Countless recording artists have attempted to capitalize on their popularity by appearing in movies, and the success rate for these endeavors is not particularly high. Rare are the projects that deliver exactly what fans want—for every Purple Rain (1984), there’s a Sgt. Pepper’s Lonely Hearts Club Band (1978). Hidden between these extremes are oddities such as Train Ride to Hollywood, a cheerful love letter to old movies starring the members of R&B group Bloodstone. The movie is pointless and silly, roughly the equivalent of a sketch one might encounter on a ’70s variety show, only stretched to feature length. As such, it’s harmless, and some sequences are fleetingly entertaining, so Train Ride to Hollywood isn’t an outright misfire. That said, it’s a perplexing movie. Since Bloodstone’s biggest hit was the romantic slow jam “Natural High,” one might expect the band’s movie to be a modern love story. Nope. It’s a broad-as-a-barn farce that sorta-kinda takes place in the past. Even stranger, the band doesn’t perform any of its best-known material, instead crooning several originals written in the style of old-timey tunes. And since none of Bloodstone’s members is a gifted actor, it’s not as if Train Ride to Hollywood showcases hidden talents. The movie is too amiable to get dismissed as a vanity piece, but it represents a bizarre approach to brand management.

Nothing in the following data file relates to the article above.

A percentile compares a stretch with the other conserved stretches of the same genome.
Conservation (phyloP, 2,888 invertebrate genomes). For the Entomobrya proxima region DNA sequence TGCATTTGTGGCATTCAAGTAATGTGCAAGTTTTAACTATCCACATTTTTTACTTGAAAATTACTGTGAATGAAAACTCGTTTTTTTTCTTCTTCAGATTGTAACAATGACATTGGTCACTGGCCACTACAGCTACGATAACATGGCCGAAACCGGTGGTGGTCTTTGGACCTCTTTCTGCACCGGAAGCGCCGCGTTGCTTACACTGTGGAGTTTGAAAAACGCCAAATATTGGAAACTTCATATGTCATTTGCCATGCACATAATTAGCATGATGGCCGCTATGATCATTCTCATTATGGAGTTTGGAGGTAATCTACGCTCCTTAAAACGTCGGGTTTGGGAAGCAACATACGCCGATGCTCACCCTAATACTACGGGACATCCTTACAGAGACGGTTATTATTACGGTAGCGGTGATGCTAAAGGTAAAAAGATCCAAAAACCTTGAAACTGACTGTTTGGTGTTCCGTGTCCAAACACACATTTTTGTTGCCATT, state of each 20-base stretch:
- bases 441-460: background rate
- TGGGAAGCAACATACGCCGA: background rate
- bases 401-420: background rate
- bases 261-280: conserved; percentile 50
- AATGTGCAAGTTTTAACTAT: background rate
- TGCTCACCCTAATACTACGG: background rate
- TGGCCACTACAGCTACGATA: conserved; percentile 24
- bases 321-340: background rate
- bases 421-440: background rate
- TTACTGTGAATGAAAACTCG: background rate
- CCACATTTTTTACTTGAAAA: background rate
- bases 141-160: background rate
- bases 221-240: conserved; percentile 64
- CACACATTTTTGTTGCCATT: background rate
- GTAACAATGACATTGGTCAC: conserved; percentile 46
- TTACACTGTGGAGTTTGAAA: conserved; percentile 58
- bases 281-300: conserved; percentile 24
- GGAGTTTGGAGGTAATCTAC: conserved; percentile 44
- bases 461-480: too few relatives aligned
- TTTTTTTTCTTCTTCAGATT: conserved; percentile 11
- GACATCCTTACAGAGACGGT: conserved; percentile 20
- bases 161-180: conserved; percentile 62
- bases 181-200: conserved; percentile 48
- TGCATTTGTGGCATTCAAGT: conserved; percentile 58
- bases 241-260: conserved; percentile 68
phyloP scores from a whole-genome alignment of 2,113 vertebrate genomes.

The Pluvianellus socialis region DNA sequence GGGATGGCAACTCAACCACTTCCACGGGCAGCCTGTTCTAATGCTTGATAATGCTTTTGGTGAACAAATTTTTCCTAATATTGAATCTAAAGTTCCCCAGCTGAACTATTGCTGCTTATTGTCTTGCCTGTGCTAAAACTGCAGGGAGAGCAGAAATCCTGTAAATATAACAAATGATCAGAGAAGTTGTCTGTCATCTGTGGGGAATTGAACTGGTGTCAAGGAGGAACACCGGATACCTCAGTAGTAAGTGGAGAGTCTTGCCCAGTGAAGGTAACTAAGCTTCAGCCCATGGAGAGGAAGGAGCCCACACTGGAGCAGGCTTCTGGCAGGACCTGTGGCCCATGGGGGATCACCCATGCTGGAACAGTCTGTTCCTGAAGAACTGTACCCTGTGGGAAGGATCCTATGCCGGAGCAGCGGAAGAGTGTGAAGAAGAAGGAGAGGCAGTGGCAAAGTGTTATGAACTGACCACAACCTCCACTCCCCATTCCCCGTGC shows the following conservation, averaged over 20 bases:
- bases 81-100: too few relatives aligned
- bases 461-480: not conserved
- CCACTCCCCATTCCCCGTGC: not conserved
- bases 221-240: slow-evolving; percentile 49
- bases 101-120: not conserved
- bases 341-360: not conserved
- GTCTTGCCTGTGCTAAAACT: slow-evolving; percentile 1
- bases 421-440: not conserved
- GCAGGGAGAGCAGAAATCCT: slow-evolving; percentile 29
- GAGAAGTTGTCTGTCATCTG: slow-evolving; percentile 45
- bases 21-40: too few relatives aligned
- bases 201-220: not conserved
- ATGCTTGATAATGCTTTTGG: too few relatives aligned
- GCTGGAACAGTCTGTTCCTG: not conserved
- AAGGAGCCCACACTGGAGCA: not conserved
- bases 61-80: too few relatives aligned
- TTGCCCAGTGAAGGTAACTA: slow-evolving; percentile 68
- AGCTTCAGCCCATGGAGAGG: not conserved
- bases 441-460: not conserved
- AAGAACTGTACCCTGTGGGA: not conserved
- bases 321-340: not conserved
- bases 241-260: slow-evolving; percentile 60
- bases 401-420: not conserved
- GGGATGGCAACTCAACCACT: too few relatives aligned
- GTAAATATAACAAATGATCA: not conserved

Shot and edited with a fair amount of polish but obviously made on a slender budget, Train Ride to Hollywood begins at a concert, where heavyset Bloodstone vocalist Harry Williams (playing himself) suffers a knock to the head. He dreams that he and his bandmates are scrappy Dead End Kid-type strivers eager to become stars by traveling to California. They disguise themselves as porters and hop onto a train carrying Humphrey Bogart (Guy Marks), Dracula (Jay Robinson), Clark Gable (Jay Lawrence), W.C. Fields (Bill Oberlin), and others. Bloodstone’s Charles Love (also playing himself) gets involved with a harem girl, because one of the other passengers is a sheik with seven women. As the episodic storyline unfurls, viewers encounter light comedy in the Hope/Crosby style, musical numbers showcasing Bloodstone’s stylistic versatility, and fourth-wall-braking gags. Some of the weirder scenes involve the whole cast getting wasted on smoke from the sheik’s hookah, Harry boxing a gorilla, and the search for a killer who suffocates people with his armpits. Yet Train Ride to Hollywood is so brisk, gentle, lively, and weird that it’s hard to hate the movie, even though many sequences are painfully stupid. After all, where else can viewers watch Robinson do a bargain-basement Bela Lugosi imitation while saying, “Hey, Bogie, don’t bogart that joint!”
Train Ride to Hollywood: FUNKY